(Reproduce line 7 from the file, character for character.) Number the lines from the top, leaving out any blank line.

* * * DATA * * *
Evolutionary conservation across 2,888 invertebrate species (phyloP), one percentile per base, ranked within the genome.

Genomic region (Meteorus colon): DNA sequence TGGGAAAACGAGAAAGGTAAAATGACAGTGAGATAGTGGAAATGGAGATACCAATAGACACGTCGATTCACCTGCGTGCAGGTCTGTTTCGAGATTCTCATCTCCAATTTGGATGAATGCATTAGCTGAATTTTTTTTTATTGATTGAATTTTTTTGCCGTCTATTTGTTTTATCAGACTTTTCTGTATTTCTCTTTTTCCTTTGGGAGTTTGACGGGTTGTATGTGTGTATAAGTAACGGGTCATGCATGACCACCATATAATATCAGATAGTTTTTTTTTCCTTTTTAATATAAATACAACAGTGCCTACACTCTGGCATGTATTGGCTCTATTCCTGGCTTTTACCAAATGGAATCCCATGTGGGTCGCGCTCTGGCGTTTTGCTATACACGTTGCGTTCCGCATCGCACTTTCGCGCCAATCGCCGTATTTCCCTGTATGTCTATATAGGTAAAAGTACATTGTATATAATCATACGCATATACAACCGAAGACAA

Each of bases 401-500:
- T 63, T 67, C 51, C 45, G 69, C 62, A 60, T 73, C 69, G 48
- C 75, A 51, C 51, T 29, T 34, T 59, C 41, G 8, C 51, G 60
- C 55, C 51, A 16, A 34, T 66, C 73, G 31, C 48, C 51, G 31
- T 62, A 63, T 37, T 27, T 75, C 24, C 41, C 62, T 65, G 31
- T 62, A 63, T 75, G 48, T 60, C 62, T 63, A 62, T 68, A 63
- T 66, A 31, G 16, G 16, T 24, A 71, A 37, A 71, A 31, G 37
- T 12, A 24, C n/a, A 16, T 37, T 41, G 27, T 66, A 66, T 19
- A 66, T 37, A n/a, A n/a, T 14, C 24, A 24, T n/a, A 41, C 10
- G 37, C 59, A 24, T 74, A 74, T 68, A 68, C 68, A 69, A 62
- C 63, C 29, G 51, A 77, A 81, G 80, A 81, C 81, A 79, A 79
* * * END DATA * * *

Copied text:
- T 62, A 63, T 37, T 27, T 75, C 24, C 41, C 62, T 65, G 31